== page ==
James Everett Dutschke waits for federal authorities to search his home in Tupelo, Miss., on Wednesday. (Daily Journal/Reuters)

Federal authorities descended Wednesday on a shuttered martial arts studio in Mississippi as the FBI sought to reinvigorate its investigation into ricin-laced letters sent this month to the White House, a U.S. senator and a county judge.

James Everett Dutschke, 41, the owner of the studio, saw attention shift to him after an earlier suspect in the case told authorities and news media that Dutschke may have framed him.

Law enforcement officials, speaking on the condition of anonymity, confirmed that they believe the earlier suspect, Paul Kevin Curtis, 45, may have been framed. Charges against Curtis were dropped Tuesday and he was released from jail.

Law enforcement officials would not say whether they believe Dutschke is responsible for the ricin letters.

Dutschke’s attorney said Curtis and Dutschke are acquaintances and that the two men were last in contact three years ago. Dutschke has denied any involvement with the ricin letters and said through his attorney that he has no malice toward Curtis.

“Mr. Curtis and his attorney mentioned my client’s name to authorities, and it snowballed from there,” said Lori Nail Basham.“Why is the FBI focusing on Mr. Dutschke? I think that’s the million-dollar question. They have told us nothing.”

FBI spokesman Paul Bresson declined to comment about the arrest and the subsequent release of Curtis, and did not respond to questions about Dutschke.

“The investigation remains ongoing,” Bresson said.

Charlie Watson, who owns a business near Dutschke’s former martial arts studio, said that several unmarked dark-blue trucks with mounted sirens pulled into the strip mall where the studio is located around 8 a.m. Wednesday. He said they were still there, in addition to several other police cars and a hazardous materials truck, at 6:30 p.m.

Watson said another truck had set up a portable laboratory near the studio.

“There are all kinds of people coming and going,” said Watson. “A lot of people in Army fatigues going in and out all day.”

Dutschke’s lawyer said her client met Curtis through Curtis’s brother, who owns an insurance company. Dutschke also sells insurance in Tupelo, a town with a population of 35,000.

The two men have had conflicts. Dutschke told the Associated Press that he threatened to sue Curtis for claiming to be a member of Mensa, a group for people with high IQs. Curtis, of Corinth, said they had a heated e-mail exchange that culminated in his challenging Dutschke to a fight, which never occurred. The men live about 50 miles apart in separate cities in Mississippi.

The men, both of whom have had tangles with local police, each had a connection to Lee County Justice Court Judge Sadie Holland, who received one of the ricin-laced letters.

She was the presiding judge in a case in which Curtis was accused of assaulting a Tupelo attorney in 2003. Holland sentenced Curtis to six months in county jail, according to court documents.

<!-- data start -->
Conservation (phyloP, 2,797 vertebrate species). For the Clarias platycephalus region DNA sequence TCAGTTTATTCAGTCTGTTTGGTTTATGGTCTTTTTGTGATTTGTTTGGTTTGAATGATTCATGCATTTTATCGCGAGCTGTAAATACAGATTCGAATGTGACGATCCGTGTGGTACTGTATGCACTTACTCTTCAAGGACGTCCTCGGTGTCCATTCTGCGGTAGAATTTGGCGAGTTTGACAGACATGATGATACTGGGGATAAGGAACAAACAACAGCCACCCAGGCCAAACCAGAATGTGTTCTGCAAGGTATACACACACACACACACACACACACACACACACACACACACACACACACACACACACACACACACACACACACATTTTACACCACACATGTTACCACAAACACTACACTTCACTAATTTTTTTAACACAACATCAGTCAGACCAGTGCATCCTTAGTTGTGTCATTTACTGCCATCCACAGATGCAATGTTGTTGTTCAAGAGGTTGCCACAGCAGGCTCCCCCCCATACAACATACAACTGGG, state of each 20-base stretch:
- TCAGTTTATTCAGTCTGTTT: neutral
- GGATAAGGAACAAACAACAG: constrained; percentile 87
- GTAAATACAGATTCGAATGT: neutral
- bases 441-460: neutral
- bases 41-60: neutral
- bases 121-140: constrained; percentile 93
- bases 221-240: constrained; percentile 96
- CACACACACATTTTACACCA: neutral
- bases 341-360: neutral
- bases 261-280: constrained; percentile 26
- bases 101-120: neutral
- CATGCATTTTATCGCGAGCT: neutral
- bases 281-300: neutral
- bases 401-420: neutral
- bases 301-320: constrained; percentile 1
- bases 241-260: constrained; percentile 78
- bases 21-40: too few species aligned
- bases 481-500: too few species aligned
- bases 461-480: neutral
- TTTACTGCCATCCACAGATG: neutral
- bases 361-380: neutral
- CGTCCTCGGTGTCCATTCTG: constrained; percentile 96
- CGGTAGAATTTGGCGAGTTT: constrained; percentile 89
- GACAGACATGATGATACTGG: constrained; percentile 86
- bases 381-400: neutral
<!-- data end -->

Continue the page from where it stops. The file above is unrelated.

In 2007, Dutschke ran as a Republican candidate for the Mississippi House of Representatives against the judge’s son, Democratic state Rep. Steve Holland. Dutschke lost and the judge chastised Dutschke at a political rally that year, the AP reported, citing observers.

Dutschke is facing child molestation charges in Lee County. His attorney confirmed that the alleged victim is a 7-year-old girl who took classes at the martial arts studio, which closed in January. “He adamantly denies any wrongdoing,” Basham said.

Law enforcement officials, who spoke on the condition of anonymity, said Curtis was arrested last week in connection with the ricin letters because they believed there was “probable cause.” The officials said that “a lot of evidence” was pointing to him.

The evidence included a phrase — “This is KC and I approve this message” — that was used in closing the letters. This language was similar to how Curtis has ended posts on Facebook and other online forums. The letters also referenced a novel Curtis is writing called “Missing Pieces,” in which he espouses a theory about underground trafficking in human body parts.

After his release from jail Tuesday, Curtis told CNN’s “Piers Morgan Live,” “It’s like a train has been lifted off my shoulders. I’m overwhelmed. I’m extremely happy to be vindicated and out and able to see my kids.”

Members of Congress and FBI experts said the arrest of the wrong man in the case harkened back to the agency’s botched investigation into the source of letters containing anthrax spores that were sent in 2001 to senators and news outlets.

Sen. Charles E. Grassley (R-Iowa) said, “We all appreciate that the FBI is moving expeditiously, but the work needs to be done with the utmost of care and deliberation so it doesn’t turn into another anthrax debacle.”

Alice Crites and Sari Horwitz contributed to this report.

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